John 1.1-4: Doctrine Matters

This week we began our series titled ASSURANCE, a 14-week traipse through the three letters of John.   The letters of John are essentially a basic introduction to New Testament Theology. Unlike a traditional letter, John begins his by establishing his authority to teach as an eyewitness to Jesus.  False teaching wolves have infiltrated the flock and are now leading sheep astray and away into new grazing fields.  These are the fields are full of ear-tickling false doctrine, specifically, a false understanding of who Jesus is.  Paul warned in 2Corinthians 11 of false teachers coming with “another Jesus, another spirit, and another gospel” , and in these letters, we read how a 90+ year old “Son of Thunder” faces them head on.

Like often happens today, persuasive wolves have drawn people out of a gospel-centered community and started their own church.  John carefully  delineates between these two churches, a new false one which has a “cool community” with one another, and the old true church which has “gospel community” with one another…AND God.  In battling these wolves, John doesn’t launch some sort of envious attack against their different style, unique methods, or even their questionable character (yet).  Like a loving and strong pastor does, he attacks the purity of their doctrine.

In my introduction to this series, I wanted to emphasize what I thought John emphasized:  DOCTRINE MATTERS.  John argues that true doctrine leads us into true fellowship (with each other and God) which leads us into true joy.  The implication seems to be, that those who are teaching and believing falsely, not only have false doctrine, they also have false fellowship, and in some way lack contentment.  And though sound doctrine and good theology are perhaps not the first things that come to mind as causes for spiritual depression, it should.  If we don’t believe the promises of God which lead to life, we will follow the promises of sin which leads to death (though it tells us otherwise).  Good doctrine, sound teaching, and biblical truth about who I am, who God is, and what He has done for me is essential to living…and dying for that matter.  False Doctrine (like what Satan preached in the garden) is what enslaves us to sin.  True Doctrine is what frees us and what we are freed do: But thanks be to God, that you who were once slaves of sin have become obedient from the heart to the standard of teaching (NKJV ‘doctrine’) to which you were committed, and, having been set free from sin, have become slaves of righteousness.  (Romans 6.17-18).

Like Paul does here, when we speak of committing to sound doctrine, this is more than the mind, it is a commitment of the heart.  A commitment to sound doctrine in the mind only is not a commitment to sound doctrine at all.  More than that, it is a recipe for sinful pride. BUT Gospel doctrine, confessed with the mouth and believed in the heart, is the firm foundation that enables us to weather any physical, emotional, or spiritual trial.  Gospel truth is what encourages us when we fail, and humbles us when we succeed.  Gospel truth is what binds us together in a family, to be encouraged and to encourage, to be strengthened and to strengthen. Gospel truth is what carries us through trials, what we use to combat the lies of Satan, what saves us, what protects us, what guides us, what gives us hope and contentment in this life on our way to the next.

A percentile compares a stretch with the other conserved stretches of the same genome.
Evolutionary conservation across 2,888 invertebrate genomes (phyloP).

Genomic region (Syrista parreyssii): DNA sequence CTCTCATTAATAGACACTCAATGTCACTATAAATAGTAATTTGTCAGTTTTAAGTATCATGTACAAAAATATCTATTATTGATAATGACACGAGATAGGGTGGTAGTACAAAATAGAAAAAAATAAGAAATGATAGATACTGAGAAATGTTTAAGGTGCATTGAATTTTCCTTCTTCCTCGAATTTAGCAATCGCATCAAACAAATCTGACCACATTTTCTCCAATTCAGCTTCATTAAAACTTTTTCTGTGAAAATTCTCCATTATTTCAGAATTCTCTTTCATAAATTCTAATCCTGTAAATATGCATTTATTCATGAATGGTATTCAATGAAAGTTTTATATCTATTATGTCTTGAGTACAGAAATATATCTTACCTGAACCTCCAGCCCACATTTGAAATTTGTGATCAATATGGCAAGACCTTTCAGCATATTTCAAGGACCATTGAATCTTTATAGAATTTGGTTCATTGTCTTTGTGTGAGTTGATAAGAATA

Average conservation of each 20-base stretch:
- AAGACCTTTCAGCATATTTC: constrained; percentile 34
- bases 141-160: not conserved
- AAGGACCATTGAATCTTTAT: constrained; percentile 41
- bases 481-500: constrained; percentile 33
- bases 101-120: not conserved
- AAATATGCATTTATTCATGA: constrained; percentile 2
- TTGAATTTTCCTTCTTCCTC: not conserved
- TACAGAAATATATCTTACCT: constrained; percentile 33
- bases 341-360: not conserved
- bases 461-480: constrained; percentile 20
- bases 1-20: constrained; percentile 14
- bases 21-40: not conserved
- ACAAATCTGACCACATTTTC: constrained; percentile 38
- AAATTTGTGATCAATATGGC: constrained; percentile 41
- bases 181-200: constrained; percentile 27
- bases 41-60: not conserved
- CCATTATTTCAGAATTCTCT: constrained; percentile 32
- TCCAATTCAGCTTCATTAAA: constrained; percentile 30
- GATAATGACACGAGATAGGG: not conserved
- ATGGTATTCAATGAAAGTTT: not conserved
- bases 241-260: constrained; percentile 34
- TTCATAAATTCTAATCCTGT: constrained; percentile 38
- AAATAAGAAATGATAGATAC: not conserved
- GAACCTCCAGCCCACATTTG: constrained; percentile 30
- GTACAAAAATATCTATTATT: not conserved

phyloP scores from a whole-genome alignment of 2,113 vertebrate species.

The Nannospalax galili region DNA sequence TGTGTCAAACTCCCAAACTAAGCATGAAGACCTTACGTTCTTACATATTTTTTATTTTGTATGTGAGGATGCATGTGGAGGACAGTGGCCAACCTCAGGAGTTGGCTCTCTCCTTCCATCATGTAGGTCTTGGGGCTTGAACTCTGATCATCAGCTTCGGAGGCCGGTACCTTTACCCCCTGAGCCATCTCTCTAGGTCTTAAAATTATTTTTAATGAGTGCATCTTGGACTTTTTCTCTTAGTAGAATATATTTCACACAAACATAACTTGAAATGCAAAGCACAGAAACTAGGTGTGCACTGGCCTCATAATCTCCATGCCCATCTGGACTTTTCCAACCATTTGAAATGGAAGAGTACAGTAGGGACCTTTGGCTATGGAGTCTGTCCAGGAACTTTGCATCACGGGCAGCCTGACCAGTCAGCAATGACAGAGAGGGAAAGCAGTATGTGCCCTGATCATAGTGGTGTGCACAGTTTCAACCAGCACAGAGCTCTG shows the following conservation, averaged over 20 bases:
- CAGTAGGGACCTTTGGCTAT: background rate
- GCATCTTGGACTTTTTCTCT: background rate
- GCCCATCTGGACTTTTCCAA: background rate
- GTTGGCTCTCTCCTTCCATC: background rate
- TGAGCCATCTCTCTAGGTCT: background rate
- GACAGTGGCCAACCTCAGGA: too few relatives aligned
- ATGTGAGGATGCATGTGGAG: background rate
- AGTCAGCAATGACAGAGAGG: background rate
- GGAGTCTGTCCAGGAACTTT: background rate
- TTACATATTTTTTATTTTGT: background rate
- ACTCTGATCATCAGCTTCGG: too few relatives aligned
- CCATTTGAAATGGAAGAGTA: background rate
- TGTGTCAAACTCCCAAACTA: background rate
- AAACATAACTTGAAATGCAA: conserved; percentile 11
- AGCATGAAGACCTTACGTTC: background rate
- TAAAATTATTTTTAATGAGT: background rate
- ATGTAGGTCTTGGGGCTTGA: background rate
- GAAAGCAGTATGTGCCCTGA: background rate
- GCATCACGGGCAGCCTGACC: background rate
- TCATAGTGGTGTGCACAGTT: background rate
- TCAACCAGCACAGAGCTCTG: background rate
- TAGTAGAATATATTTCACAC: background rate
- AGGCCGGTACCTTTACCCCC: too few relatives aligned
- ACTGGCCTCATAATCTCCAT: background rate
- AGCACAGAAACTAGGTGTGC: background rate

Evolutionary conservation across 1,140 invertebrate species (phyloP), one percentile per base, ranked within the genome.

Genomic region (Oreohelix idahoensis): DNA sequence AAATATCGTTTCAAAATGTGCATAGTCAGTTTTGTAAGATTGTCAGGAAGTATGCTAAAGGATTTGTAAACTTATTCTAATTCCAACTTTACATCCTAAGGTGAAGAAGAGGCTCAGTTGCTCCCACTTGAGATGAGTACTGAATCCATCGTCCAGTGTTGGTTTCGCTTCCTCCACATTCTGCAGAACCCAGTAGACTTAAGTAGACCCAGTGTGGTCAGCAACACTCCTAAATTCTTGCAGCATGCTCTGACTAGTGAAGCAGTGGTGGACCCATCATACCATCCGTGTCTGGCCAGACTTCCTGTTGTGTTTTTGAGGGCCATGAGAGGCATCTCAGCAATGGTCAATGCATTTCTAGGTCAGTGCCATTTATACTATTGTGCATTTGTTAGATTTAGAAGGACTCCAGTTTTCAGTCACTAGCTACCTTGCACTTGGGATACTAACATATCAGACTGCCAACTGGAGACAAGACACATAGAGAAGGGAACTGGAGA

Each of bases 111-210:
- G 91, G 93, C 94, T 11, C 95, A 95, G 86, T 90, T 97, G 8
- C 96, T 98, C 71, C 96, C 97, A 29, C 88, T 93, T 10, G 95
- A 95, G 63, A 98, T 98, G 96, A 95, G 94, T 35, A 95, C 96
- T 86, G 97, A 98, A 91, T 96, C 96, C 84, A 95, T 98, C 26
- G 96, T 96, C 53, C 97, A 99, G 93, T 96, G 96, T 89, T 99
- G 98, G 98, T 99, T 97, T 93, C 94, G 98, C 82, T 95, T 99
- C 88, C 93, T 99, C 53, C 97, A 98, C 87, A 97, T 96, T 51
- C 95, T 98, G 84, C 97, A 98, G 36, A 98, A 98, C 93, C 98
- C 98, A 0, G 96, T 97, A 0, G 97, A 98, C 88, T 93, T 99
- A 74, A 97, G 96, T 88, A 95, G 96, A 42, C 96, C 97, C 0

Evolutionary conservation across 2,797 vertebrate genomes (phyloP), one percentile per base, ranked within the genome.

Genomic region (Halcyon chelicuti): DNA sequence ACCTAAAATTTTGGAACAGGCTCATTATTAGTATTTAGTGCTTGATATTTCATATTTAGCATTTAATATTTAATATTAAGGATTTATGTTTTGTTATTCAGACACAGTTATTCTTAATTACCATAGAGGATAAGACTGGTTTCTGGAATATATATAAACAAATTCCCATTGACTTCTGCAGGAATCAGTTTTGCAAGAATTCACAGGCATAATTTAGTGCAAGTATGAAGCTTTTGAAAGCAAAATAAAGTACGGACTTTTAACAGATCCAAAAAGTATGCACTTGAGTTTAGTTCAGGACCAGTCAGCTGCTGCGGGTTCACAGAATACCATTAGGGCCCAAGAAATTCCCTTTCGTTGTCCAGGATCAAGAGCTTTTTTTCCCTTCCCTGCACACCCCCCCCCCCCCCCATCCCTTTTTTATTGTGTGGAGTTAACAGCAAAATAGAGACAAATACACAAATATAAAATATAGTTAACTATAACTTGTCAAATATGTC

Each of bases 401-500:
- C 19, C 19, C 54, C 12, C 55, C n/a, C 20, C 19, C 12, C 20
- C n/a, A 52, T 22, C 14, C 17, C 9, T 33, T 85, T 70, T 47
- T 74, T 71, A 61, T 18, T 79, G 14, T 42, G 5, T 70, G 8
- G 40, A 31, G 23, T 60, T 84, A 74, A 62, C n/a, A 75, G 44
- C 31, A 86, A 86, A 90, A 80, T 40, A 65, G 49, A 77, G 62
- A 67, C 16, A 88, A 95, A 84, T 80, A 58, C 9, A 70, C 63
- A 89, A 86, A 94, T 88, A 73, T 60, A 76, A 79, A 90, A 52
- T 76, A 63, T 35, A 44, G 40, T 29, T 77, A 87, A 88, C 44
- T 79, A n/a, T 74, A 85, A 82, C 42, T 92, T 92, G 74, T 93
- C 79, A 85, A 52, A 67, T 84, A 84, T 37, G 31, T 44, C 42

There are many for whom words like doctrine or theology generate a negative reaction.  Perhaps they have never opened their bible, never studied deeply, or worse, their idea of doctrine has been shaped by arrogant theologians, insensitive Bible thumpers, or false teachers who wrongly used theology to abuse versus edify the church.   Ironically, arrogance, (genuine) insensitivity, and theological abuse is in fact the result of bad doctrine–serving to strengthen John’s point.   Alas, some  well meaning but ignorant folks will still argue that, “We don’t need doctrine.  It only matters how we live.”   While I agree that the bible encourages believes to do “good works”, I would add that this is a natural (naturally spiritually that is) response to the doctrine of the gospel.  And as much anyone might want to distance themselves from holding to “a doctrine,” statements about moral living prove they in fact hold to false doctrine.  Regardless of how good a statement like, “it only matters how you live” makes you or feel, or others applaud, it is not biblical.  It is, however, a doctrine.  The doctrine is called self-justification or works-based righteousness where God’s approval is based on my good behavior. It is the very opposite of  gospel doctrine.  The gospel does not say it doesn’t matter what you believe as long as you obey, rather, that it doesn’t matter if you obey only that you believe.  The gospel is not about moral reformation but heart transformation which leads to a way of living for and like Jesus.

So, doctrine matters, whether you admit it or not.  No one who believes anything and acts in accord with those beliefs can get away from doctrine.  Doctrine is simply another word for sound teaching.  And John intends to assure right teaching about Jesus.  Why?  Because a wrong view of Jesus leads to a wrong view of God which leads to wrong behavior in this life and eternal death in the next.


Author: Sam Ford

Sam Ford is a preacher, planter, and pastor from the Pacific Northwest. He is currently pastoring Restoration Road Church in Snohomish, WA.

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